If you teach anything “digital,” you’ve probably had a similar experience: as soon as you mention Facebook, Twitter, or Snapchat, the conversation goes off the rails. Students want very much to share their own stories about these technologies. When they do, I hear lots of sweeping generalizations repeated back to me: that millennials never read, that the Internet has changed everything about social interactions, that none of the old rules apply.
After a few years of this, I got to thinking, OK, let’s really talk about this, but let’s actually do it right. What do we mean when we say “millennial”? How do we acknowledge the effect of technological change on culture without resorting to scorched-Earth, EVERYTHING-IS-NEW hyperbole? So here’s the course description for the class I’ll be offering this winter.
If all you knew about “millennials” was what you heard on the news, you’d think that college-aged people spent every waking hour texting and had never read anything longer than a Buzzfeed list. Of course, we know that isn’t true. People in their late teens and early twenties are as thoughtful, diverse, and interested in the world as anyone else. And the Internet isn’t evenly distributed. While some people count on near-seamless Internet connectivity, others can only access the Web sporadically.
Still, perhaps something about life is different for people who grew up with the Internet. So how do we think about these differences without defaulting to alarmist diatribes about sexting, or utopian proclamations about the Internet as a realm of boundless freedom? How do we talk about generational difference without flattening diversity or ascribing supernatural power to technology?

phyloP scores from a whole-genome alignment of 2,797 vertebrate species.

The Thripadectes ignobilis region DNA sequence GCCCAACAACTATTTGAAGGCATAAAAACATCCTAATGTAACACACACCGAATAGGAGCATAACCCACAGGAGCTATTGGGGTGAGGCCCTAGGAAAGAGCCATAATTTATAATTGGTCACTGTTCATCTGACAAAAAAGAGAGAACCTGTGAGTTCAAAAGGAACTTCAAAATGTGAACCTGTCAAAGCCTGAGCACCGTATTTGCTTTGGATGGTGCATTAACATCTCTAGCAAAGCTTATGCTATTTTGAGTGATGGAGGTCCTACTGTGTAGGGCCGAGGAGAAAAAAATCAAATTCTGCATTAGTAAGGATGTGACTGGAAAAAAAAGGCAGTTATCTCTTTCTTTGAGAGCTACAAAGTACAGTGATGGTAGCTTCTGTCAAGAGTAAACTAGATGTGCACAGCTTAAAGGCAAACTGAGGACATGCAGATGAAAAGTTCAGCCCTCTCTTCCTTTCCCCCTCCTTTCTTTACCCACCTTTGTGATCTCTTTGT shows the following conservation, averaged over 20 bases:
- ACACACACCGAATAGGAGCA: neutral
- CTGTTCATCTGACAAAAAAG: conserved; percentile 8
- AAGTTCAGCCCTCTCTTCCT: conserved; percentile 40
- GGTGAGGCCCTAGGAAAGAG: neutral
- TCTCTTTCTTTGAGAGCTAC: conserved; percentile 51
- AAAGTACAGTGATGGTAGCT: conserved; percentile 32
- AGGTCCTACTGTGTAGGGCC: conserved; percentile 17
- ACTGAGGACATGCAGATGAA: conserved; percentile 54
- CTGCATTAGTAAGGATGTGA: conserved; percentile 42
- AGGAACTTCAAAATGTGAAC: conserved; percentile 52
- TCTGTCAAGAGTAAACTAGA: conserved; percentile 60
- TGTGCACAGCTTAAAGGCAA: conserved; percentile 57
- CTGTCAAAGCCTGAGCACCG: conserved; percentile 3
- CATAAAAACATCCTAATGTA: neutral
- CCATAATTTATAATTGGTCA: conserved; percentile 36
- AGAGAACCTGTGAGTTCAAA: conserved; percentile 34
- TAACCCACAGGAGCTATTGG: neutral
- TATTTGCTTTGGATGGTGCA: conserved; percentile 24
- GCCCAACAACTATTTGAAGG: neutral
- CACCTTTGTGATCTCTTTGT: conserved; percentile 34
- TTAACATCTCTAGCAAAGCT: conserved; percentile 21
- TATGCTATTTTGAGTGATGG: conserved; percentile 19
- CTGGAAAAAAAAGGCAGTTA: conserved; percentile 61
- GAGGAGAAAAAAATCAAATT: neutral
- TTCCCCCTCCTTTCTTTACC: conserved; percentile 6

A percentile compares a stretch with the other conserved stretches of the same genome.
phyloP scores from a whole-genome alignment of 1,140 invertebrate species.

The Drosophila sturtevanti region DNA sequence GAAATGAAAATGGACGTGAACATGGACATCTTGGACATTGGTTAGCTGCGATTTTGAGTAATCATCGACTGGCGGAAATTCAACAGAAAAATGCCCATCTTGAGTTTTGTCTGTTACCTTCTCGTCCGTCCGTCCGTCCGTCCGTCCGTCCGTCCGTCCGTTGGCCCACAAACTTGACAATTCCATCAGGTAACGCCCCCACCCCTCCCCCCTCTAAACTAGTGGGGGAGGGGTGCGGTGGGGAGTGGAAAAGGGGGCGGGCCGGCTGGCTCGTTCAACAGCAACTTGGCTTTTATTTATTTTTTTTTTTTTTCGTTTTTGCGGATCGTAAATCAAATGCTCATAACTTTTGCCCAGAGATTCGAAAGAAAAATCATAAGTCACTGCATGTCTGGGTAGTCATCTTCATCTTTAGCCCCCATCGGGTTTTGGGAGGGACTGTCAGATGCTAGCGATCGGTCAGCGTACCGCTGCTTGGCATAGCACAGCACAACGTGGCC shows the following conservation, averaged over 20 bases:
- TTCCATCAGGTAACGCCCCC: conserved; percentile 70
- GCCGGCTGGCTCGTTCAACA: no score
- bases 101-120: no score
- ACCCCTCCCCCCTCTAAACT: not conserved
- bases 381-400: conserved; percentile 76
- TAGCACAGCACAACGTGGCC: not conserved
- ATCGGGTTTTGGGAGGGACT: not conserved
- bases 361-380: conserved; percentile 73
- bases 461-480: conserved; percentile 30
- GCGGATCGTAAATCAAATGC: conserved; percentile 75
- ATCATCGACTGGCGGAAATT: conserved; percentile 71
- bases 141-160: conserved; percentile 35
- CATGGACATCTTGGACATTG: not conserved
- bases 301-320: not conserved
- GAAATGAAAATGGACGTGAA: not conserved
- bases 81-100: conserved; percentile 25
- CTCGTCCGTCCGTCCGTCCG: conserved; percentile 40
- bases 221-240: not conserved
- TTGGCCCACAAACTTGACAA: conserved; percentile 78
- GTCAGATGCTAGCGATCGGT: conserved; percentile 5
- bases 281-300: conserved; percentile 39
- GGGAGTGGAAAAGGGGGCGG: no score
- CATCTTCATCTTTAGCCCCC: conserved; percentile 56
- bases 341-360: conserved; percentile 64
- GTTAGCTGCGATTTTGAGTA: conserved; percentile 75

This class takes on this question by examining other moments of big technological change — film, television, telephone — and comparing them to the way we talk about technology today. We’ll also read the best writing about what it means to be a young adult in our current moment, and we’ll unpack the notions of “adolescence” and “young adulthood,” which turn out to be historically contingent categories themselves. Our goal is to develop a vocabulary for talking about technological and cultural change that accommodates the diversity and contingency of human experience.
There are some books and articles that seem like no-brainers (danah boyd’s It’s Complicated, much of the stuff on the Selfie Syllabus, Emily Bazelon’s Sticks and Stones), but I’m curious to hear from other people, too. What’s the best, least alarmist, most nuanced work you’ve read about adolescence and the digital age? I’m interested both in work that comments on adolescence and the digital age in its present moment, and work that shows how this moment has been constructed.